Monday, October 19, 2009

Korean Catholics in Mission Overseas

The Catholic Church in Korea is young and ready to begin in earnest going out to others. Many young people in the future will give themselves to the mission effort of the Church. We mentioned in yesterday's blog the words of the archbishop of the Orthodox Church in the way he looked at evangelization. He mentioned a number of times that you can't force the faith on anyone. The Orthodox Church does not have the history that we have in this area. That is probably one of the reasons they are so adamant in not wanting the Catholic Church to proselytise in Russia. We say that we are not but that is not the way it appears to the Orthodox. We did follow the guns and swords of the conquistadors in South America and the results are there for anyone to see.

In Korea the faith came without that baggage but with the blood of the martyrs. It suffered which
made it a strong Church. The future of the Church in Asia will depend a great deal on the Korean Church.

The Catholic Korean Mission Society was established in 1975 and now has 56 priests and 34 seminarians. Two Maryknollers are helping them in their formation program. They have missioners in Cambodia, China, Papua New Guinea, Philippines, Taiwan , Russia, and Mozambique.

Besides the men who are sent out by the Mission Society we have many other men and woman sent by the diocese , religious groups and societies of apostolic life. The Colomban Fathers have a lay missionary program working in the formation and sending of lay missioners overseas.

In this present issue of the Catholic Peace paper there is a brief sketch of Fr. Han Yeong-wan (John) who as a seminarian in 1985 for a diocese here in Korea offered his services to the diocese of Guayaquil, Ecuador. He was accepted and the following year left for Ecuador. He was ordained in 1988 worked for 5 years in a jungle area, two years on the Amazon River working among 5 native tribes and in 1995 became the first pastor of the Sacred Heart parish in which he worked for 15 years. It is about half the size of Chejudo Island with 40,000 Catholics and 60 mission stations. He returned to Korea this May for a heart operation and to recuperate and will return next year to Ecuador.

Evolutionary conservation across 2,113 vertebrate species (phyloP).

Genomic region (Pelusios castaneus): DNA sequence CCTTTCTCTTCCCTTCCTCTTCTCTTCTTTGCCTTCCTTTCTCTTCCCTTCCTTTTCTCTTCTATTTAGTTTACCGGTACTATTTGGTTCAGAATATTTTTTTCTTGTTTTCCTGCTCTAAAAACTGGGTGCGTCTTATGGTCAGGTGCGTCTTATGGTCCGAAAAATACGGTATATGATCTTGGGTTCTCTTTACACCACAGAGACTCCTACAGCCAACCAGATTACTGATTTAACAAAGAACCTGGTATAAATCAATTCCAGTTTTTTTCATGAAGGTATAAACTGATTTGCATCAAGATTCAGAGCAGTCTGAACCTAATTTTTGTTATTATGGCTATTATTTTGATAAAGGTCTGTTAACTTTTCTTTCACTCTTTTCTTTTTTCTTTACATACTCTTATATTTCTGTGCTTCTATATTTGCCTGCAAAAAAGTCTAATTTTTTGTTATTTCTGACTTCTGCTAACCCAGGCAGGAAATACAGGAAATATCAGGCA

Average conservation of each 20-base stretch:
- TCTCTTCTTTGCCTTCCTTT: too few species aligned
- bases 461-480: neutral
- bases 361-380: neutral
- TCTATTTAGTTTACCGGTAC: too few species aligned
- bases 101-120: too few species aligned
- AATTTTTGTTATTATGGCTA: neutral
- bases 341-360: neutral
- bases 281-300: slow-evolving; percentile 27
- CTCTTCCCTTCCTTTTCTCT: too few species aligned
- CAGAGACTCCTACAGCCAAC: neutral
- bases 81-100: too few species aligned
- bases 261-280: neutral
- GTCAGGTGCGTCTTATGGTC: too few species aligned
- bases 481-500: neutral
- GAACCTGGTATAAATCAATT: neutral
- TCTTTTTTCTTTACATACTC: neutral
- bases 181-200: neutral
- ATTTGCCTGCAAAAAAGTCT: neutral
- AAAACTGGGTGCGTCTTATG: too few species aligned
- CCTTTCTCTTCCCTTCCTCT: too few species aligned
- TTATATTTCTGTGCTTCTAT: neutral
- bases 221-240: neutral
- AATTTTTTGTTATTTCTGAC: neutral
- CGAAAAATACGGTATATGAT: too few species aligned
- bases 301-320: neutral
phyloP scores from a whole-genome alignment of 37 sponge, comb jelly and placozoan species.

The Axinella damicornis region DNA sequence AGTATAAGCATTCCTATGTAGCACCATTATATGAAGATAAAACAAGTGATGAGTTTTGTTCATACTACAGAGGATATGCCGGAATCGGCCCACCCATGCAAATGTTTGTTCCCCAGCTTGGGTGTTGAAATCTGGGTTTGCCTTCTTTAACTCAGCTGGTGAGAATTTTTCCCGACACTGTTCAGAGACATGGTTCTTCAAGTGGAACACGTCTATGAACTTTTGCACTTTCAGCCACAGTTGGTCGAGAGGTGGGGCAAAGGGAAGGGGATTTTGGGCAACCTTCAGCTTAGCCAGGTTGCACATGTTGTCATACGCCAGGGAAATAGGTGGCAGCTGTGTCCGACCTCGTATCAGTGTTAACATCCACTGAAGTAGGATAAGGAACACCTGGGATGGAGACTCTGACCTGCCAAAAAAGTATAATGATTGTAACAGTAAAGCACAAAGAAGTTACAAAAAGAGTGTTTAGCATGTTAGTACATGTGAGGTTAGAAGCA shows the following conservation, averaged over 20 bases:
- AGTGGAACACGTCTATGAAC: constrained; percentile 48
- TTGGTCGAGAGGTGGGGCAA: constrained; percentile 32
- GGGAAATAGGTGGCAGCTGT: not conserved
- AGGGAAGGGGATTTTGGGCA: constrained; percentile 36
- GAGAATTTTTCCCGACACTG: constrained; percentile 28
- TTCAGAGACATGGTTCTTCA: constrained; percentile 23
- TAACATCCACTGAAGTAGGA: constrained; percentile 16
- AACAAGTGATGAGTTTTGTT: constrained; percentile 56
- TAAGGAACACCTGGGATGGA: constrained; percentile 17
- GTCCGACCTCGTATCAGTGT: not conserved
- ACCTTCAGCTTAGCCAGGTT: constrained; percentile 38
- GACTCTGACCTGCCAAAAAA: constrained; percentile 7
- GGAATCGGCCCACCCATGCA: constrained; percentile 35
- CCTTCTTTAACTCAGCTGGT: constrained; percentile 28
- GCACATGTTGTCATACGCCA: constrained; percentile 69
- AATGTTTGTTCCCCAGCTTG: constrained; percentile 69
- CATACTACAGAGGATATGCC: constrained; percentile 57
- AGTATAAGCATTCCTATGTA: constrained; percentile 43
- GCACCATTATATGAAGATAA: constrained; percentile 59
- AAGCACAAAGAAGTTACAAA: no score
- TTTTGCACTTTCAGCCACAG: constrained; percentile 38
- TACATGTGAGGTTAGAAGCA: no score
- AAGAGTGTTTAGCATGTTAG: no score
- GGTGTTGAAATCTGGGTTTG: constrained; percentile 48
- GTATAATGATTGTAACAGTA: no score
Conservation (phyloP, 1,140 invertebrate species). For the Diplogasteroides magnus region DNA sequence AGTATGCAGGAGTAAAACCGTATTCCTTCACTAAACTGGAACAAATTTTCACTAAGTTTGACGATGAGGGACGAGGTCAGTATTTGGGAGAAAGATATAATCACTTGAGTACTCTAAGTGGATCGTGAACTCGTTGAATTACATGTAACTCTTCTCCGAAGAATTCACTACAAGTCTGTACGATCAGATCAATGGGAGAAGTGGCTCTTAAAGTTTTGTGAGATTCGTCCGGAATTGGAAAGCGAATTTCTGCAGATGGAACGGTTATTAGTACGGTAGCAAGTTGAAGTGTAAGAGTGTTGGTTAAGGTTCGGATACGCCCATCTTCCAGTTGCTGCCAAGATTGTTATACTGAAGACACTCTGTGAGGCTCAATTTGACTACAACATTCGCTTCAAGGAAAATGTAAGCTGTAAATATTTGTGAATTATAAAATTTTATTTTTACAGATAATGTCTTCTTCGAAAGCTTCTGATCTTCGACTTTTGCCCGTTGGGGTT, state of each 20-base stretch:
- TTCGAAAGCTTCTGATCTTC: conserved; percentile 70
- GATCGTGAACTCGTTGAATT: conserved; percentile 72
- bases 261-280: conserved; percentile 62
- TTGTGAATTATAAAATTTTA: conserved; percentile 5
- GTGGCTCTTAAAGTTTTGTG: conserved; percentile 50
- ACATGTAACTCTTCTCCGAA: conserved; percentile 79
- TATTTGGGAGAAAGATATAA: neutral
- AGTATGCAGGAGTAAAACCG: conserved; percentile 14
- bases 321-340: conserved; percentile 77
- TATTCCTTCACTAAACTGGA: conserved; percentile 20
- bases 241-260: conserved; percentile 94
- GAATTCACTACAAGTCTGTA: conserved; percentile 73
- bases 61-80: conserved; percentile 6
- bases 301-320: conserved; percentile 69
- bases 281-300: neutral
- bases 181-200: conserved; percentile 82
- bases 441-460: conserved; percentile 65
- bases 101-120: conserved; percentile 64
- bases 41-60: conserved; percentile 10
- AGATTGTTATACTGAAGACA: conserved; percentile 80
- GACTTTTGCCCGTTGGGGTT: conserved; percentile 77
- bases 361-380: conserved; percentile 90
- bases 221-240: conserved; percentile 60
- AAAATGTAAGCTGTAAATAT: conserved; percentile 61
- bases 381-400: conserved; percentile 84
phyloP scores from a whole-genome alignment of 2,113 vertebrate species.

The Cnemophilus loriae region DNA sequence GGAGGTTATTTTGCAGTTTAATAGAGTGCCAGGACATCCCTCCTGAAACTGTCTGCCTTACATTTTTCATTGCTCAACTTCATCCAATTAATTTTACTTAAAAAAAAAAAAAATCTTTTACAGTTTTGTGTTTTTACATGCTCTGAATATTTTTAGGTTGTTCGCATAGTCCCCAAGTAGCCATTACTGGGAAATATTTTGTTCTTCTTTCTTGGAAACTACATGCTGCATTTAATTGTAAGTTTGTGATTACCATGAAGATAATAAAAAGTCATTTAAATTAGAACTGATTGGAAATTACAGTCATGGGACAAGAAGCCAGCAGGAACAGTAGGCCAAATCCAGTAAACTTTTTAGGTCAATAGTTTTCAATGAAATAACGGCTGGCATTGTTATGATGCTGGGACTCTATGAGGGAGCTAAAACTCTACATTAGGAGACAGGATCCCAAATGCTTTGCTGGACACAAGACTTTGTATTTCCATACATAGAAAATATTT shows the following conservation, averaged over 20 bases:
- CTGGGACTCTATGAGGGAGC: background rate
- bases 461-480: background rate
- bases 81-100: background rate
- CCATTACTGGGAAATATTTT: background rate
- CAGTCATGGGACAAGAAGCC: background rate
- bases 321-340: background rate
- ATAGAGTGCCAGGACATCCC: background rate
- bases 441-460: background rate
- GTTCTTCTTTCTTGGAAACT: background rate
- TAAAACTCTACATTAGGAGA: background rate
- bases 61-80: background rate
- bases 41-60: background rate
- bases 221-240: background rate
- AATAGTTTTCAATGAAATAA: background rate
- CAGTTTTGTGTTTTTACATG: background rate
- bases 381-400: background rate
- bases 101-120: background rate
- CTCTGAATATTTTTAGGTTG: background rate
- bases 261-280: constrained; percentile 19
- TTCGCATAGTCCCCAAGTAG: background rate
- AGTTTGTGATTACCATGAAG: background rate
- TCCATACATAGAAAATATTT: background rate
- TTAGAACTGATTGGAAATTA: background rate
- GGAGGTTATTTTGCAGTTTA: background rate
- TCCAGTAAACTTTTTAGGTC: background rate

The work is very hard and despite 500 years of Christianity they are far from the status of Korea with a much shorter history. They all have their children baptized within a year but it is to ward off the punishment of God. It is like a charm against evil that the Koreans are familiar with. "Let alone knowing about prayer and sacramental life, not a small number even know how to make the sign of the cross," he says. They need the help of missionaries to educate them to what they have received. There are 120 Korean priests, religious and lay people working in Central and South America at present.

This sending of Korean Missioners is just beginning. The Protestants have many times the number of the Catholics but there is a noticeable difference in the approach of the Catholics and their efforts to follow our Lord's mandate to evangelize. A foreign missioner seeing this ferment in the Korean Church adds great joy to his last chapter of life.

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